by Thomas Kurz
In this article you will learn about strengthening the hip flexors—the main kicking muscles. The strength and endurance of the hip flexors (the iliopsoas muscles) determine both the power and the height of your kicks.
If you have followed the program of conditioning for martial arts, as described in my previous articles, you should be ready for more intensive hip flexor exercises than sit-ups. Sit-ups strengthen both the abdomen and hip flexors (see the article “Beginning Strength Exercises for Abdomen and Lower Back”). In sit-ups on the floor, however, the hip flexors work only through a small part of their full range of motion. To strengthen the hip flexors through a greater range of motion than that, you need to do leg raises.
Leg raises develop the strength and muscular endurance you need to kick with great power; they are also good for the intensive stretching exercises that lead to front and side splits. Introduce leg raises on the floor into your strength training as soon as your abdomen and lower back are strong enough not to bother you during or after the leg raises. As I wrote in the earlier article on the “Sequence of Conditioning Exercises for Martial Artists,” you should be strong enough for lying leg raises without weights when your abdomen does not feel weak during 10–15 repetitions of bench extensions with extra weight equaling 1/3 of your body weight.
Lying leg raise. Lie on your back with legs straight. Inhale and then press the small of your back to the floor. Exhale as you raise your legs until they point straight up and then lower them while still exhaling. In lying leg raises you must keep your lower back pressed to the floor throughout the movement. Do only the number of repetitions that can be done without fatiguing your lower back and without lifting the small of your back off the floor. You should start with very few repetitions and no weights. Gradually increase the number of repetitions up to a 100. When you can do 100 repetitions, start using ankle weights with a minimal load. Increase the load after you reach 100 repetitions with it. Eventually you will arrive at such loads as to make it difficult to do 100 repetitions while maintaining good form. At that point increase the load but reduce the number of repetitions down to thirty (or whatever number you can do while maintaining good form) and do one or two sets.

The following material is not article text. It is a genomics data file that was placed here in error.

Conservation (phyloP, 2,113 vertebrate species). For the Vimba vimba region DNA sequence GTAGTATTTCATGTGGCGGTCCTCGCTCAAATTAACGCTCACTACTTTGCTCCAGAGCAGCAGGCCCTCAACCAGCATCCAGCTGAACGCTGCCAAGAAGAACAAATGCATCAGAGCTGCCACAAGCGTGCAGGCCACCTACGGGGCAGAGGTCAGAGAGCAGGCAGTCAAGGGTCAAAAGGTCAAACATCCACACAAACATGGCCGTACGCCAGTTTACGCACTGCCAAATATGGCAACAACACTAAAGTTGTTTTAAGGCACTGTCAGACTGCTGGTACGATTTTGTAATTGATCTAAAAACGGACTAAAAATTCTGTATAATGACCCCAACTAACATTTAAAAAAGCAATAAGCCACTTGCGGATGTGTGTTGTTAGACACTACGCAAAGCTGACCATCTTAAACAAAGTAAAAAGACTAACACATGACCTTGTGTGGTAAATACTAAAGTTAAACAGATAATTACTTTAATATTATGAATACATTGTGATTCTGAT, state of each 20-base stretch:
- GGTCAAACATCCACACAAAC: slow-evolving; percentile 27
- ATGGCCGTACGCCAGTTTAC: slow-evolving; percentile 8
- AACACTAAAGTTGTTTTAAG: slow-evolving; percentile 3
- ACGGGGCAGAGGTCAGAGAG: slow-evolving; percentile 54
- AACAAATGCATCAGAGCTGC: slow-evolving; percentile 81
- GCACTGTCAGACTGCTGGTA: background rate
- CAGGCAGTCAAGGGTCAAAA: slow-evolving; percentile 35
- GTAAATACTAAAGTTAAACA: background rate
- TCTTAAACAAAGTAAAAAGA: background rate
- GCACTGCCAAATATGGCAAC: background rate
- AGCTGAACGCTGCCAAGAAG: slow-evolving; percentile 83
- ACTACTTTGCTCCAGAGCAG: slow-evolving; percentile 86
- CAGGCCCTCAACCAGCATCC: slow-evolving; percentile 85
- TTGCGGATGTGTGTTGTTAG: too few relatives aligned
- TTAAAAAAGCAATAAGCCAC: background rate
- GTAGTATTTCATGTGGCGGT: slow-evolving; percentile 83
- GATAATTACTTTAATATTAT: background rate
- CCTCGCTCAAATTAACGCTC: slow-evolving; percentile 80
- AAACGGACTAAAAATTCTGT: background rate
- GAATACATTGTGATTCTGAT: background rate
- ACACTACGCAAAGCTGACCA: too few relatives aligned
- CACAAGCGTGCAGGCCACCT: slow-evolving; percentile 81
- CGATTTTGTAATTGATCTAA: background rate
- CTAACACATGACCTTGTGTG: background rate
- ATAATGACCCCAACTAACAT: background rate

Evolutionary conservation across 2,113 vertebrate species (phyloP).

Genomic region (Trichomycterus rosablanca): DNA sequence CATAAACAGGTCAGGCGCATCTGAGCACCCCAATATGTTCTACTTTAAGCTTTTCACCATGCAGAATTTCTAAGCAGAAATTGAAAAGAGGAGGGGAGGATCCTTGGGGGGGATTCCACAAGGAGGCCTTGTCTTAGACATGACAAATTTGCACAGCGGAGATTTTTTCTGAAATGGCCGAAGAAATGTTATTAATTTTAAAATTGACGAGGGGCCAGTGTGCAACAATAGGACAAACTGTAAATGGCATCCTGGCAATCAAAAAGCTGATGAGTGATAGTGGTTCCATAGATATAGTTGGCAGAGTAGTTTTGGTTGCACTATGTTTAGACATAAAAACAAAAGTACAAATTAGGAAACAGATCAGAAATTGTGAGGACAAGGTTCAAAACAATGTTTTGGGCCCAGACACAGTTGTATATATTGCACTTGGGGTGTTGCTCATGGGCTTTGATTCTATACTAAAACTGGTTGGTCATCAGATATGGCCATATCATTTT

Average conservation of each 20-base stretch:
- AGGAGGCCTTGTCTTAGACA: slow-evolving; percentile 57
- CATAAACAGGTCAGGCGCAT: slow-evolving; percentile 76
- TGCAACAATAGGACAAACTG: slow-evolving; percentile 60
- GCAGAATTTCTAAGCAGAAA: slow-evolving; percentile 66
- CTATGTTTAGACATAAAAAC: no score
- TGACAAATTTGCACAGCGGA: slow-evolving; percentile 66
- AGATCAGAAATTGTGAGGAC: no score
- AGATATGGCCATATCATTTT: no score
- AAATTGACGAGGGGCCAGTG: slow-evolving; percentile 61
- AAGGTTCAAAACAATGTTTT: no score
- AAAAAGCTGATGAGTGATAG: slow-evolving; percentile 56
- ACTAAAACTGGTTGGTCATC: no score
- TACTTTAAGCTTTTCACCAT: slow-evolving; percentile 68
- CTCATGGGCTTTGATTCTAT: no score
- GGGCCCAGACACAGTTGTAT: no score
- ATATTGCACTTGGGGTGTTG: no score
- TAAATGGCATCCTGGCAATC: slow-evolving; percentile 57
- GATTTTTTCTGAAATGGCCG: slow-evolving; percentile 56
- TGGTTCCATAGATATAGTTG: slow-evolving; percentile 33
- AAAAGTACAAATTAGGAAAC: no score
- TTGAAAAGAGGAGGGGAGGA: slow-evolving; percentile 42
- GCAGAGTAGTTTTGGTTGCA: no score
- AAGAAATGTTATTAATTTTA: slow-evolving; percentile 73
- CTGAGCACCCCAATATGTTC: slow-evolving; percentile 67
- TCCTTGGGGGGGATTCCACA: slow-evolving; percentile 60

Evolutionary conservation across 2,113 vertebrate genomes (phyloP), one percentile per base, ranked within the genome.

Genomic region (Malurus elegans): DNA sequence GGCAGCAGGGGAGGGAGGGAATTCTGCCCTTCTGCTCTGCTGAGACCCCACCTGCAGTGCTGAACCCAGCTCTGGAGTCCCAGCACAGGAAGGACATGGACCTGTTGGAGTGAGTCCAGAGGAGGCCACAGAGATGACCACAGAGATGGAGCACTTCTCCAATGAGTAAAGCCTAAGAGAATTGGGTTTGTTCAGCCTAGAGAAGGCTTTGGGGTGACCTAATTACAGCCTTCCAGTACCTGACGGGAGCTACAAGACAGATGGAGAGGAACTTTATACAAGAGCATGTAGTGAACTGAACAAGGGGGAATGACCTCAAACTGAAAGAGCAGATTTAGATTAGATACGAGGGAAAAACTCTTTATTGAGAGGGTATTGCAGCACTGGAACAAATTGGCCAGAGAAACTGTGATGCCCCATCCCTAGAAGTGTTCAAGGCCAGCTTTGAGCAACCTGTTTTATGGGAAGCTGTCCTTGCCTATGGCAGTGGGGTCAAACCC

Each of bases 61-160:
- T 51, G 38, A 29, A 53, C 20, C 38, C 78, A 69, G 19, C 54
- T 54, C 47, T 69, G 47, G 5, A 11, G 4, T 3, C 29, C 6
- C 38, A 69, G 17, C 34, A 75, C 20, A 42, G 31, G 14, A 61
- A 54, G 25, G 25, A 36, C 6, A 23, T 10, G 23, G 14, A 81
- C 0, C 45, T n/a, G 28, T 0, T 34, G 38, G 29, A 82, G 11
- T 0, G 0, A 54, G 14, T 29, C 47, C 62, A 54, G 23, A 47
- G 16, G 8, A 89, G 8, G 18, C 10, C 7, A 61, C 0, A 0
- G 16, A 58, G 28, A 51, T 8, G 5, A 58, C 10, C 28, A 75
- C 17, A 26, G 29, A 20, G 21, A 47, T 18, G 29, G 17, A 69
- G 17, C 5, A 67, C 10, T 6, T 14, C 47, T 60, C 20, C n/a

Lying leg raise
When you can deadlift once or twice a barbell weighing twice as much as you, it should be safe for you to progress to lying leg raises with weights and hanging leg raises. As you strengthen your lower back and lift more in the back extension on the bench, in the good morning, and in the deadlift, you should be able to use gradually heavier weights in lying leg raises. (See articles “Sequence of Conditioning Exercises for Martial Artists,” “Beginning Strength Exercises for Abdomen and Lower Back,” and “Advanced Strength Exercises for Lower Back–Your Best Insurance against Back Pain.”)
Hanging leg raise. Hang on the bar using the overhand grip. Your feet should be hanging clear of the floor. Inhale and then tense your abdomen as if you were doing a reverse crunch. This is to round your lower back so your lumbar lordosis is as little as possible. Raise your legs up to the bar as you exhale and lower them while still exhaling. Try to work up to thirty repetitions.
If, in hanging leg raises, you cannot keep your lower back rounded or at least keep it from exceeding the normal lower back lordosis while raising and lowering your legs, stop! You can get back pain if you continue.
Hanging leg raise
If raising straight legs to the bar is too difficult, try raising bent legs as if to bring your knees to your chest. Do both the lying and hanging leg raises slowly, stopping at the end of each repetition.
When your hip flexors are strong enough to do ten or more hanging leg raises, you can progress to strength exercises that isolate your inner thigh muscles (thigh adductors). These are exercises such as adductor flys and other even more intensive strength exercises for the inner thighs shown on the DVD Secrets of Stretching. (These inner thigh exercises develop both the strength and the flexibility needed for doing side splits without a warm-up and even while suspended between chairs.) Caution: If your lower back and the hip flexors are not strong enough to keep the correct form when doing the adductor flys, you can damage your hip flexors and your lower back.
In the next article I will answer questions on strength exercises described in my articles so far.
Training Tips of the Article
- In lying leg raises you must keep your lower back pressed to the floor throughout the movement. Do only the number of repetitions that can be done without fatiguing your lower back and without lifting the small of your back off the floor.
- In hanging leg raises, if you cannot keep your lower back rounded or at least keep it from exceeding the normal lower back lordosis while raising and lowering your legs, stop!
Resources for Further Study
Flexibility Express: Flexibility and Functional Strength in No Time
This easy-to-follow DVD offers a proven method of increasing your range of motion while increasing your strength—whatever your age or flexibility level.
You will learn innovative functional exercise progressions from weighted squats to splits and back bridges. Each exercise will build your muscles while increasing your flexibility, saving both your time and energy. The saved time and energy then can be used for more and better practice of your skills.
This DVD features an introduction to general conditioning and follows that with four exercise routines—one for beginners, one for intermediate, and two for advanced athletes. Viewers will learn plenty of how-tos. The focus is on flexibility and strength training.
If you have any questions on training you can post them at Stadion’s Sports and Martial Arts Training Discussion Forum